Most countries require parents to send your children to school. There the children receive lessons from trained educators and also provide the necessary proof of performance. If the state or nationwide school closes, the kids must receive further schooling at home. This is how it works:
Set up some kind of schedule for studying, studying, or working around the house. If your children are a little older, ideally from 10 years of age, include them in your schedule.
If you also have to work at home because your employer or special situations require you to do so, combine your home office with the study time of your children.
This has the advantage that you are all “working” at the same time. Your role model effect has a positive influence on your children to do the required work (learning material).
Create spatial conditions that make it easy for all of you to enjoy working and learning, and above all with concentration. In particular, this means that there are no toys or other distracting things at the current “classroom”.
Can you make it possible to sit down all together at a large dining table? Toys, televisions, and digital devices are out of reach. You are also immediately available to answer questions from the smaller children.
However, if the children need digital devices to cope with the tasks, they are there to help and explain them. Especially the little ones need support when they are supposed to create text files or have to scan worksheets.
If the children are older, everyone can stay in their area. However, rules should be agreed that determine an age-appropriate learning attitude.
For the work and learning phase in the home, it has proven to be beneficial from an educational point of view, especially for children up to the eighth grade, to organize half-hour learning phases. In the school, 45 minutes are set, but in the home area there is no teacher reference, so 30 minutes is sufficient.
You should therefore plan regular breaks for the children after every half hour in your schedule. Design the break times creatively and spend them together. Sports activities are just as important as a coffee or tea break or the preparation and consumption of a small snack.
After five learning units (2.5 hours) plus four short breaks (approx. 1 hour), you should plan a longer break. For this, it is advisable to prepare lunch, to take it, and to plan a relaxation phase. In the afternoon, learning units can take place again for students from the ninth grade.
The little ones should now be allowed to play, do handicrafts, or pursue their hobbies.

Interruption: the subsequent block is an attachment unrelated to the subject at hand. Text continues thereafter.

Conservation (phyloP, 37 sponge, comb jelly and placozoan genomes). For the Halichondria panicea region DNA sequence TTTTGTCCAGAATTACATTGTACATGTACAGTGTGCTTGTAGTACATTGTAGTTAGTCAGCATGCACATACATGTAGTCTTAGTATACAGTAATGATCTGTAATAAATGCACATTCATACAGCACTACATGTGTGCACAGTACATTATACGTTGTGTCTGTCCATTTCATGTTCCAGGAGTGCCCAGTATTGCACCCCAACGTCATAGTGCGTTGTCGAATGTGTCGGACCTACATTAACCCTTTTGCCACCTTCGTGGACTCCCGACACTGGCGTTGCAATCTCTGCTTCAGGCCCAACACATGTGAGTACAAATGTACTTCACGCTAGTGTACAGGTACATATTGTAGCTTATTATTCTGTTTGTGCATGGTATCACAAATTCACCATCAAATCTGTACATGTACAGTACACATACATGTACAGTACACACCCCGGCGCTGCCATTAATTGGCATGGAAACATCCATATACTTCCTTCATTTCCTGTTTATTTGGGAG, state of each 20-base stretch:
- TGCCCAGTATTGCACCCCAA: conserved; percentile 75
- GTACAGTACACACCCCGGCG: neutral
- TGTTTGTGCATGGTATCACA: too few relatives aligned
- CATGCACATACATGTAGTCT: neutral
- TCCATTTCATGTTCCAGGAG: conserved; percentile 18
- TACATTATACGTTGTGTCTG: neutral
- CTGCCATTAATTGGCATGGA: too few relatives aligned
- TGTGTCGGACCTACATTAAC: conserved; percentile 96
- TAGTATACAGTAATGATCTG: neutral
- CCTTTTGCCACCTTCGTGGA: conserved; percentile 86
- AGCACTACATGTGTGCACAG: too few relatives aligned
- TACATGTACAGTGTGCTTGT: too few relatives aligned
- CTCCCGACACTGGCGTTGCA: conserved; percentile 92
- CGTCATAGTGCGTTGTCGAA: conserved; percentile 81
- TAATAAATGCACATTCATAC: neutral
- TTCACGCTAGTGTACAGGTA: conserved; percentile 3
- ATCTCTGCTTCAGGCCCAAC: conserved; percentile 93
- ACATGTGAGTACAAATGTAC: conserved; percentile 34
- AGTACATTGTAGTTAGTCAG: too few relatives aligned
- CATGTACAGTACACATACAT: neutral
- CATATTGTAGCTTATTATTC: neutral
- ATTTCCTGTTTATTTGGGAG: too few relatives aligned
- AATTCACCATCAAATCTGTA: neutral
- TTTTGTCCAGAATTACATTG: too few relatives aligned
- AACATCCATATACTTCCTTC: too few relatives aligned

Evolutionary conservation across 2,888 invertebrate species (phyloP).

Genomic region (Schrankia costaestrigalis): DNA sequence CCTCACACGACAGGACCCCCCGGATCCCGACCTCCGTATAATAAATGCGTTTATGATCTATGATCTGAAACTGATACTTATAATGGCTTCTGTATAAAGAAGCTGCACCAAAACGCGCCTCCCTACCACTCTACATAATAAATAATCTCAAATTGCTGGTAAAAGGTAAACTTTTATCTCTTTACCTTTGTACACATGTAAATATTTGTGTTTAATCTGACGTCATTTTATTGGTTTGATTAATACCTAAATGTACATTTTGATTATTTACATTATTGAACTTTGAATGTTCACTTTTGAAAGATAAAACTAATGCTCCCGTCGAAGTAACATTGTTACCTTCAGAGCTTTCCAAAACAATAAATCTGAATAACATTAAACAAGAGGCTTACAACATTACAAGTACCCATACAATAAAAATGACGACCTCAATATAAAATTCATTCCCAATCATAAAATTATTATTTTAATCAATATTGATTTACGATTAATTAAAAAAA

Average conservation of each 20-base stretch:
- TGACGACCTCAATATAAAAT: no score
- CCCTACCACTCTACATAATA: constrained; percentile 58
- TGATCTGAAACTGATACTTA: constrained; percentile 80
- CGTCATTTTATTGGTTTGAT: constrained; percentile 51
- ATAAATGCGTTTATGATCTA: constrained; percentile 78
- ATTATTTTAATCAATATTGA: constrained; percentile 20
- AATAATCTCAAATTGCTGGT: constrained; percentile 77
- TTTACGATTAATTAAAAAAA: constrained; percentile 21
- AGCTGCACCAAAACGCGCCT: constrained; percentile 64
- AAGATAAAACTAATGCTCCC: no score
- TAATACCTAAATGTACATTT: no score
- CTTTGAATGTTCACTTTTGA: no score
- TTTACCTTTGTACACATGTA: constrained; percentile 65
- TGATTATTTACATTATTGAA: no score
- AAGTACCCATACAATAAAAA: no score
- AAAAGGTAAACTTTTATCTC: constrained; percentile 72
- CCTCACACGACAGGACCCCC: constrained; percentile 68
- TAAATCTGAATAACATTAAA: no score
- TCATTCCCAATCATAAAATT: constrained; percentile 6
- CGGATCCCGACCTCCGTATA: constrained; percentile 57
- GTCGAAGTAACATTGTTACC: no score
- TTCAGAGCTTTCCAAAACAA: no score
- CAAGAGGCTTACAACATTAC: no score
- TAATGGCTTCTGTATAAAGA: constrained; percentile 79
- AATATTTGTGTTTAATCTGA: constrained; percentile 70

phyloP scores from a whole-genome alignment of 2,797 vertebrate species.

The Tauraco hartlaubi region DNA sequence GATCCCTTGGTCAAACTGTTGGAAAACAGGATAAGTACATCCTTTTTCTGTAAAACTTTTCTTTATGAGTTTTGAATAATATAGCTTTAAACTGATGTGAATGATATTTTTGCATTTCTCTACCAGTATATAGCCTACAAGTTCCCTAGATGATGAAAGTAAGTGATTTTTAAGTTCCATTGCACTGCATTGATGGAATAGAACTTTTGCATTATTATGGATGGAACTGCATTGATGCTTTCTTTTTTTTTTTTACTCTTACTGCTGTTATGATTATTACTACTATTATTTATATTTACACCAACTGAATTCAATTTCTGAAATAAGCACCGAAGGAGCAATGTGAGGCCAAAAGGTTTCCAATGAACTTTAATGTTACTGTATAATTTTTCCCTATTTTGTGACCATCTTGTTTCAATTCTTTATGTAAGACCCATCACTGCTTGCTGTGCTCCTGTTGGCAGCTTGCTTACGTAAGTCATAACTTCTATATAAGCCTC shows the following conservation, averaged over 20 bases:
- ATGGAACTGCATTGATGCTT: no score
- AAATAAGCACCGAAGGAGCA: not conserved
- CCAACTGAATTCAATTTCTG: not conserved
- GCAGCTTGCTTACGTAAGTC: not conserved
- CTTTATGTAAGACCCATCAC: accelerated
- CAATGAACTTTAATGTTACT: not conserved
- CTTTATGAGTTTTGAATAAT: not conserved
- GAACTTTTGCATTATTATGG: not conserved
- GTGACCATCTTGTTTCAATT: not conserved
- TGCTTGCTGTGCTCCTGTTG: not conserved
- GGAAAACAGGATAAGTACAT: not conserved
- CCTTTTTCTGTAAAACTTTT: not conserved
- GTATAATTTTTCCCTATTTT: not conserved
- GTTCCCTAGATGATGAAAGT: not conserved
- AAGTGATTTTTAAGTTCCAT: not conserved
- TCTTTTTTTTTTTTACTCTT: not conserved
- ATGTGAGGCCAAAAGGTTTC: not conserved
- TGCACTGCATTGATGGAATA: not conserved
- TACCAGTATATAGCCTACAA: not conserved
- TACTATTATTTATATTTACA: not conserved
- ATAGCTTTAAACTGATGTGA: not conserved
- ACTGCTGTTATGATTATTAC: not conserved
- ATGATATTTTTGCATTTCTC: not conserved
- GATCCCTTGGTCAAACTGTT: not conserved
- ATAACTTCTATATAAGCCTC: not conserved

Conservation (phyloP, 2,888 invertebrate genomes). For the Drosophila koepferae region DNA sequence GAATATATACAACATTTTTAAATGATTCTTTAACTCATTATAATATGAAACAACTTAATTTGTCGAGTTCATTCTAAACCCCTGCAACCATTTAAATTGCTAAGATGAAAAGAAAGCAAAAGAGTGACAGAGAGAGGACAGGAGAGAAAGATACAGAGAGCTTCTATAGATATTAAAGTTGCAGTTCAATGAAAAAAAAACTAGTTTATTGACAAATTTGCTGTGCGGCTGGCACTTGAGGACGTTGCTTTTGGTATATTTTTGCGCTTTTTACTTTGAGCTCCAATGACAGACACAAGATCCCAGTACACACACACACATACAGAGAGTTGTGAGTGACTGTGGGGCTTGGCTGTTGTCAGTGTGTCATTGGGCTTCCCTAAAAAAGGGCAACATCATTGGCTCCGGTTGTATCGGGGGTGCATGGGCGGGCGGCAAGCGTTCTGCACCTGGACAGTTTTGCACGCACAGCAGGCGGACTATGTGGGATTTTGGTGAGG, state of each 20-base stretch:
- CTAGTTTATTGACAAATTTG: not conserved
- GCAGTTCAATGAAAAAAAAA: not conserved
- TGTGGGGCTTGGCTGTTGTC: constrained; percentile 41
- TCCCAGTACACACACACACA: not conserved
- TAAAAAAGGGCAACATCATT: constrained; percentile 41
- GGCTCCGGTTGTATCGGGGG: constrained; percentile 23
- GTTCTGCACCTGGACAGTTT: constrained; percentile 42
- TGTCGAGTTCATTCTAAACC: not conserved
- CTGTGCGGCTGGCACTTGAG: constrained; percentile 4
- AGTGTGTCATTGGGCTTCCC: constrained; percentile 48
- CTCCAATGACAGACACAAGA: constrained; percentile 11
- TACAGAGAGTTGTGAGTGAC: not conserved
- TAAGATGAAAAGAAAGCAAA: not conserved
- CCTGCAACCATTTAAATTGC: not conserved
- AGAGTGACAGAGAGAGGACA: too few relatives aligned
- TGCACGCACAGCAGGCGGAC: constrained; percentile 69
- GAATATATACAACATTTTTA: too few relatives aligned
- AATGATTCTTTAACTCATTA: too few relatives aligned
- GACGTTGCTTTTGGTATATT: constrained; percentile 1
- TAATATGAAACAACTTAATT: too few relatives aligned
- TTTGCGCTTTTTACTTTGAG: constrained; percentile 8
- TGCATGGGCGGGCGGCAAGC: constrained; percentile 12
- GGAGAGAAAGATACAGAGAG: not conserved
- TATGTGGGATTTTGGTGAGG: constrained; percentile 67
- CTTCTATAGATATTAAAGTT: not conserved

Planning for homeschooling
Homeschooling has nothing to do with completing homework. When doing homework, your child has been taught the subject matter at school and only has to rework it or do exercises. However, homeschooling is about new subject matter that needs to be developed.
The school and pedagogical obligations do not end with school closings. The teachers are still obliged to make the learning material available to you. Today it is mostly transmitted digitally.
The best thing to do is to discuss with the school teachers through the parents’ representatives how the supply of learning material should take place and which requirements must be met.
Make sure that your children are not overwhelmed. Only you as a parent can judge that. The teacher does not know what situation you are in, what technical requirements you have, and what pedagogical skills lie dormant in you as a parent.
The best way to do this is to ask the class teacher to be available as the central contact person. However, ask for a telephone number or an email address from every teacher who gives out material. This is the only way you can ask direct questions about a specific question and expect an answer as quickly as possible.
Set up communication groups, such as a WhatsApp group. There will be questions that arise with several children or in several families. This is how effective communication can take place.
Stand by your children fully and supportively. That means, if worksheets need to be printed out, don’t talk yourself out of not having a printer at home. There are now inexpensive devices.
If something is difficult to understand, ask the teacher to write more understandable tasks. Ask the teacher for answer sheets so that you can do more to support your child.
Use school programs that are offered on TV channels or YouTube, where there are now numerous tutorials on a wide variety of school topics.
Watch the programs with your children. You can then evaluate them with your children. You can do this by designing a question and answer game, a small questionnaire, or simply have the children repeat in sections what they have seen.
Look for suitable learning apps. There are now a lot of good English apps that are suitable for learning, practicing, and training.
Make sure that fixed time units are adhered to. Your offspring need structure. Take care of your child. If you notice that it is overwhelmed and can no longer learn, longer breaks may be necessary or the requirements may be reduced.
A child who was used to being taught by the teacher and having everything explained by him can suddenly find it very stressful in homeschooling to be “taught” by their own parents. Be lenient and motivate your child by creating incentives. Small rewards, in whatever form, will motivate the youngsters to stay on the ball.